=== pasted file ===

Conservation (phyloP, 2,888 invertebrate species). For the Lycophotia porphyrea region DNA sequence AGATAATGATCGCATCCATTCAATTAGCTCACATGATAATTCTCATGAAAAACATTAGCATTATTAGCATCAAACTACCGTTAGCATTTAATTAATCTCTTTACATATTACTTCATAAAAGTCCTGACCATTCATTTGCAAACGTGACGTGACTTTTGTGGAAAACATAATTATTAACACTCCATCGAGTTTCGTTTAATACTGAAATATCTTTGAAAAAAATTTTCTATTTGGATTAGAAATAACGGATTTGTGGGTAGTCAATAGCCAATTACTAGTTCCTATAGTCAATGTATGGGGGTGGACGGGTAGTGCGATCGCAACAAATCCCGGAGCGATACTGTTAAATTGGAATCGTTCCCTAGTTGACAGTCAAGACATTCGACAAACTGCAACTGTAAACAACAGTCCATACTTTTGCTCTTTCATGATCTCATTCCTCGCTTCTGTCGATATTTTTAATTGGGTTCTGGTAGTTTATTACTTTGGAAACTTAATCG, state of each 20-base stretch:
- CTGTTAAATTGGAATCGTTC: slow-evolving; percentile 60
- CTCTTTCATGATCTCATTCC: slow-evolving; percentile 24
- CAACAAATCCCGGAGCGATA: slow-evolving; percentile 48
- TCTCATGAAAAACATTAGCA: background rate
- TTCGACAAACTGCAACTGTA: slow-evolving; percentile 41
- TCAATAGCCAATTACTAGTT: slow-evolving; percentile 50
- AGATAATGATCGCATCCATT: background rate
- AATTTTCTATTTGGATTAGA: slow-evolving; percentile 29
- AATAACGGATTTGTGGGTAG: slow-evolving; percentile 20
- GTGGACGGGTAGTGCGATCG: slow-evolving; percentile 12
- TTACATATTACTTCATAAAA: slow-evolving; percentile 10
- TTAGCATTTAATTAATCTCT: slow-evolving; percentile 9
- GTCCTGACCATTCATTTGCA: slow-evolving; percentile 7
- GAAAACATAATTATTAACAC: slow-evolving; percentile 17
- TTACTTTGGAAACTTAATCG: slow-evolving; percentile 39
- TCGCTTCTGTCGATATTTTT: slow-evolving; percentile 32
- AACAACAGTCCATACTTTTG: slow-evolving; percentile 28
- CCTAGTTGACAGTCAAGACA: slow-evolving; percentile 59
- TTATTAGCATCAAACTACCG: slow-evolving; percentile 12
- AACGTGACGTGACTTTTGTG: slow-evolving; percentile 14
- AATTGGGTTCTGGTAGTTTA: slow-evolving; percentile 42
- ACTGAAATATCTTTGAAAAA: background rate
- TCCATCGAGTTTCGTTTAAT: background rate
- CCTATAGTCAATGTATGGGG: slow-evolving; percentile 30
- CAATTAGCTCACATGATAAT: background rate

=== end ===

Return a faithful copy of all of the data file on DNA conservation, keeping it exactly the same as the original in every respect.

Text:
Conservation (phyloP, 2,888 invertebrate species). For the Lycophotia porphyrea region DNA sequence AGATAATGATCGCATCCATTCAATTAGCTCACATGATAATTCTCATGAAAAACATTAGCATTATTAGCATCAAACTACCGTTAGCATTTAATTAATCTCTTTACATATTACTTCATAAAAGTCCTGACCATTCATTTGCAAACGTGACGTGACTTTTGTGGAAAACATAATTATTAACACTCCATCGAGTTTCGTTTAATACTGAAATATCTTTGAAAAAAATTTTCTATTTGGATTAGAAATAACGGATTTGTGGGTAGTCAATAGCCAATTACTAGTTCCTATAGTCAATGTATGGGGGTGGACGGGTAGTGCGATCGCAACAAATCCCGGAGCGATACTGTTAAATTGGAATCGTTCCCTAGTTGACAGTCAAGACATTCGACAAACTGCAACTGTAAACAACAGTCCATACTTTTGCTCTTTCATGATCTCATTCCTCGCTTCTGTCGATATTTTTAATTGGGTTCTGGTAGTTTATTACTTTGGAAACTTAATCG, state of each 20-base stretch:
- CTGTTAAATTGGAATCGTTC: slow-evolving; percentile 60
- CTCTTTCATGATCTCATTCC: slow-evolving; percentile 24
- CAACAAATCCCGGAGCGATA: slow-evolving; percentile 48
- TCTCATGAAAAACATTAGCA: background rate
- TTCGACAAACTGCAACTGTA: slow-evolving; percentile 41
- TCAATAGCCAATTACTAGTT: slow-evolving; percentile 50
- AGATAATGATCGCATCCATT: background rate
- AATTTTCTATTTGGATTAGA: slow-evolving; percentile 29
- AATAACGGATTTGTGGGTAG: slow-evolving; percentile 20
- GTGGACGGGTAGTGCGATCG: slow-evolving; percentile 12
- TTACATATTACTTCATAAAA: slow-evolving; percentile 10
- TTAGCATTTAATTAATCTCT: slow-evolving; percentile 9
- GTCCTGACCATTCATTTGCA: slow-evolving; percentile 7
- GAAAACATAATTATTAACAC: slow-evolving; percentile 17
- TTACTTTGGAAACTTAATCG: slow-evolving; percentile 39
- TCGCTTCTGTCGATATTTTT: slow-evolving; percentile 32
- AACAACAGTCCATACTTTTG: slow-evolving; percentile 28
- CCTAGTTGACAGTCAAGACA: slow-evolving; percentile 59
- TTATTAGCATCAAACTACCG: slow-evolving; percentile 12
- AACGTGACGTGACTTTTGTG: slow-evolving; percentile 14
- AATTGGGTTCTGGTAGTTTA: slow-evolving; percentile 42
- ACTGAAATATCTTTGAAAAA: background rate
- TCCATCGAGTTTCGTTTAAT: background rate
- CCTATAGTCAATGTATGGGG: slow-evolving; percentile 30
- CAATTAGCTCACATGATAAT: background rate